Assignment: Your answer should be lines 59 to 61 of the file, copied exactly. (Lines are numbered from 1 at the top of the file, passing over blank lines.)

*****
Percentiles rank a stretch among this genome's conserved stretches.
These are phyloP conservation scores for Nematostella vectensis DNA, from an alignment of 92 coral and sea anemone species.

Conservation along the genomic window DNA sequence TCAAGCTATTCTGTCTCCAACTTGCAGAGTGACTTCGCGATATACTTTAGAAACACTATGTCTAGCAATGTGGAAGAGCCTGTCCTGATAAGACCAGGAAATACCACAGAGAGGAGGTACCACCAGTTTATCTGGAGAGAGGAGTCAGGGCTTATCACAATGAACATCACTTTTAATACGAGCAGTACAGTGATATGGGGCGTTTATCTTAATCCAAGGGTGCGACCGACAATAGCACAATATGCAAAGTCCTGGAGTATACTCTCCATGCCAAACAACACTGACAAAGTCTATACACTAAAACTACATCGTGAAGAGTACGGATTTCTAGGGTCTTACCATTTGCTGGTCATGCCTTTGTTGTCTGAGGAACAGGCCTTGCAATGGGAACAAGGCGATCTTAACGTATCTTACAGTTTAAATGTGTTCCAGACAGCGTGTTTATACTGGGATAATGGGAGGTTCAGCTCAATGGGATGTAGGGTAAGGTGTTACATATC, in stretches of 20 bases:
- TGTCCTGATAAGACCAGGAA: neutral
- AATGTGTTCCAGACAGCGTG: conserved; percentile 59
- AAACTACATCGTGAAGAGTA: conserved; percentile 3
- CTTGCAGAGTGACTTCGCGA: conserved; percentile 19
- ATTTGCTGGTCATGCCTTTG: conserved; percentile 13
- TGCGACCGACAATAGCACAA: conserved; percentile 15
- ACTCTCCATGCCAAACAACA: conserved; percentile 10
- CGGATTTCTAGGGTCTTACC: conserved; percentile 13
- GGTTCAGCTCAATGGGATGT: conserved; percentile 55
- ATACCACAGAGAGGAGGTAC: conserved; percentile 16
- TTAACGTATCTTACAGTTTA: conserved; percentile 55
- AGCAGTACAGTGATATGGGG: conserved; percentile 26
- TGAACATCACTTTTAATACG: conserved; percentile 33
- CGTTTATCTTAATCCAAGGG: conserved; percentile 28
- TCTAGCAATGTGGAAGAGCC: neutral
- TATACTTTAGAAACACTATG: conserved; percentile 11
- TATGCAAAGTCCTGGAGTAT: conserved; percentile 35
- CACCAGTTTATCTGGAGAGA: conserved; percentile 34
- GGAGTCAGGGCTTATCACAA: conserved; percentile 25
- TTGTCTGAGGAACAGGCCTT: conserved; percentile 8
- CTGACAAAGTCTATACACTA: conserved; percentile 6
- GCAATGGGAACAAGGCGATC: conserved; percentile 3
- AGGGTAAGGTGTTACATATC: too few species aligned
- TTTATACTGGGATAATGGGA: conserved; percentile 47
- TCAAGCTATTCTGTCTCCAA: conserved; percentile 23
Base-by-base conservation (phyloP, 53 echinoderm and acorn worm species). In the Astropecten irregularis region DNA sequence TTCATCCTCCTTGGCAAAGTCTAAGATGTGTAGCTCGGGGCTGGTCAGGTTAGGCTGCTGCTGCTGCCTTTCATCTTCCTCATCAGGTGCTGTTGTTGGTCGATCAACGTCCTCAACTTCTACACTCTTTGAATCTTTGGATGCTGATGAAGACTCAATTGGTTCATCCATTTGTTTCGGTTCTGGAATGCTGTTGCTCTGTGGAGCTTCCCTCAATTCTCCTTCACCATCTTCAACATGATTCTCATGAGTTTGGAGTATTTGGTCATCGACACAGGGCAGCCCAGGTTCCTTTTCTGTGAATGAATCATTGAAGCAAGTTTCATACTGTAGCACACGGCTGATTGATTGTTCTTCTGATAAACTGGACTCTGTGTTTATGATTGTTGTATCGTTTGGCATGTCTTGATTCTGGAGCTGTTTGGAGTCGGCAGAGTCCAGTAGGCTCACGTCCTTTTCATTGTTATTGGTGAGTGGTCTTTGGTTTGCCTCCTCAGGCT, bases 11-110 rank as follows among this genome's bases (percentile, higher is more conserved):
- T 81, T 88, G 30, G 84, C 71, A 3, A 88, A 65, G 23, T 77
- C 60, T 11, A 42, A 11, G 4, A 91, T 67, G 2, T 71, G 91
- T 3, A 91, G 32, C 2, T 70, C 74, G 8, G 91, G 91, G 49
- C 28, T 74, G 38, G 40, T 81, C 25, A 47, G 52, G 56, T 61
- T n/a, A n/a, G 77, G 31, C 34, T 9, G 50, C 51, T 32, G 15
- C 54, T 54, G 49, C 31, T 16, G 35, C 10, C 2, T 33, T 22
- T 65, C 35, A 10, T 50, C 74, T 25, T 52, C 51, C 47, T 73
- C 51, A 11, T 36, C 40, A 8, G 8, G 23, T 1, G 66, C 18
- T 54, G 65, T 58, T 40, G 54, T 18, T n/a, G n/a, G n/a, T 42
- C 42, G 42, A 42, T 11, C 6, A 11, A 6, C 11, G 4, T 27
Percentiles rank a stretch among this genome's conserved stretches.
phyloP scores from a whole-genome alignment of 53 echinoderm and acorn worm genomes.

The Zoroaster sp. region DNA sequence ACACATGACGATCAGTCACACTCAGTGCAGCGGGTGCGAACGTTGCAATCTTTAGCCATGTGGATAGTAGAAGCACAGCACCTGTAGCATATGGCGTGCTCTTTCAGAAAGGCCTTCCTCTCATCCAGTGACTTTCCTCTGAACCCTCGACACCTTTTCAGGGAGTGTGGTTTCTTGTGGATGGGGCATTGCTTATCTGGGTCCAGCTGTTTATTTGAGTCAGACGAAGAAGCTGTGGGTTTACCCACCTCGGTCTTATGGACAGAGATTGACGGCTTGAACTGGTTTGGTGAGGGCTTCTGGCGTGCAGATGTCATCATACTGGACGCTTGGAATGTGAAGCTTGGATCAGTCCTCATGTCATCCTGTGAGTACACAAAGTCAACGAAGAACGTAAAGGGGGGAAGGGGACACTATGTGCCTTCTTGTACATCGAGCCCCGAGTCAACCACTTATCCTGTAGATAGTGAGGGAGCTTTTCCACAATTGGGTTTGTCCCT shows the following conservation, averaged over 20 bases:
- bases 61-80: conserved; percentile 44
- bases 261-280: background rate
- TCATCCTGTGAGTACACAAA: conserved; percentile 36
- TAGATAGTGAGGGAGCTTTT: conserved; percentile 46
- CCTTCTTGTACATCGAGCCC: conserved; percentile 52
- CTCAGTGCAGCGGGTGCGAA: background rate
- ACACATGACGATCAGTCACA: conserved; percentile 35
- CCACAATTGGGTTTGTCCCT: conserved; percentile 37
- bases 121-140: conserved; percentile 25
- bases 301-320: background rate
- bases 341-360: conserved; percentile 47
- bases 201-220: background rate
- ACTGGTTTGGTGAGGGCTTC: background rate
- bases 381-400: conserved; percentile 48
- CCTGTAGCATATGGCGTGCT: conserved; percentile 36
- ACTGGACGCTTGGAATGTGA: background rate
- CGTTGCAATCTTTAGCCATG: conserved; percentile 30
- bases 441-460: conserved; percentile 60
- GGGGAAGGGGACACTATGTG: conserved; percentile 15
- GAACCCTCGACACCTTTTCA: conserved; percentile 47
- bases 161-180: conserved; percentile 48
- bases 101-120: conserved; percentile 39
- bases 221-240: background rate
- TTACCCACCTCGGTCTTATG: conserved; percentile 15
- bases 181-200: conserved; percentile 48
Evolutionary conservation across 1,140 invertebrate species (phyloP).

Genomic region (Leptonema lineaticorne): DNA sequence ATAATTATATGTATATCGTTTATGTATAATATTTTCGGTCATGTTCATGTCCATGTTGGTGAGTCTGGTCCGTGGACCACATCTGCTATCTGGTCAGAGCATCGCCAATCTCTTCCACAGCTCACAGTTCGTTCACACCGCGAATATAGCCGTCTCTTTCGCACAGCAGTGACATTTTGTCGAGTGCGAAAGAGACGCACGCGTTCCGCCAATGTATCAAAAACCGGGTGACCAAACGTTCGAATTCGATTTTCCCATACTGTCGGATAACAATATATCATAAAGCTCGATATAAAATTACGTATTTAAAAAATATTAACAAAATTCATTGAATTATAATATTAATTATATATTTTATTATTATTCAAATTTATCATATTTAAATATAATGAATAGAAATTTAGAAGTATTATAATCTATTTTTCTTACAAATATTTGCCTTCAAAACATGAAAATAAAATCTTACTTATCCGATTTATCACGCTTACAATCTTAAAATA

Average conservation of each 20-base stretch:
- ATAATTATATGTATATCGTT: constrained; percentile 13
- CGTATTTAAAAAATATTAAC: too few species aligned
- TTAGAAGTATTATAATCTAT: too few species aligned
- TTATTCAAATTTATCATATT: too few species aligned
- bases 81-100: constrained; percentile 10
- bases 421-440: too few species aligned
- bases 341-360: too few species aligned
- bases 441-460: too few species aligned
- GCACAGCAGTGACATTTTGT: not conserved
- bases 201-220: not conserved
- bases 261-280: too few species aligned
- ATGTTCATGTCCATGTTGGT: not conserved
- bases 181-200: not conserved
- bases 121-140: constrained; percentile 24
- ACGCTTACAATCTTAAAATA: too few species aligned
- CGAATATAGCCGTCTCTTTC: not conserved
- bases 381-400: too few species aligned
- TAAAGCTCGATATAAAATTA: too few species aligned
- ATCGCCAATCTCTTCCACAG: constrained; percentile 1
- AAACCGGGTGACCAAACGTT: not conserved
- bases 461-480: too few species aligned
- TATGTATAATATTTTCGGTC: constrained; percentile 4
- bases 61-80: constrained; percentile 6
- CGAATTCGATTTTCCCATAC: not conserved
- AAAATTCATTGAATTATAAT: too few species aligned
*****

- CGTTGCAATCTTTAGCCATG: conserved; percentile 30
- bases 441-460: conserved; percentile 60
- GGGGAAGGGGACACTATGTG: conserved; percentile 15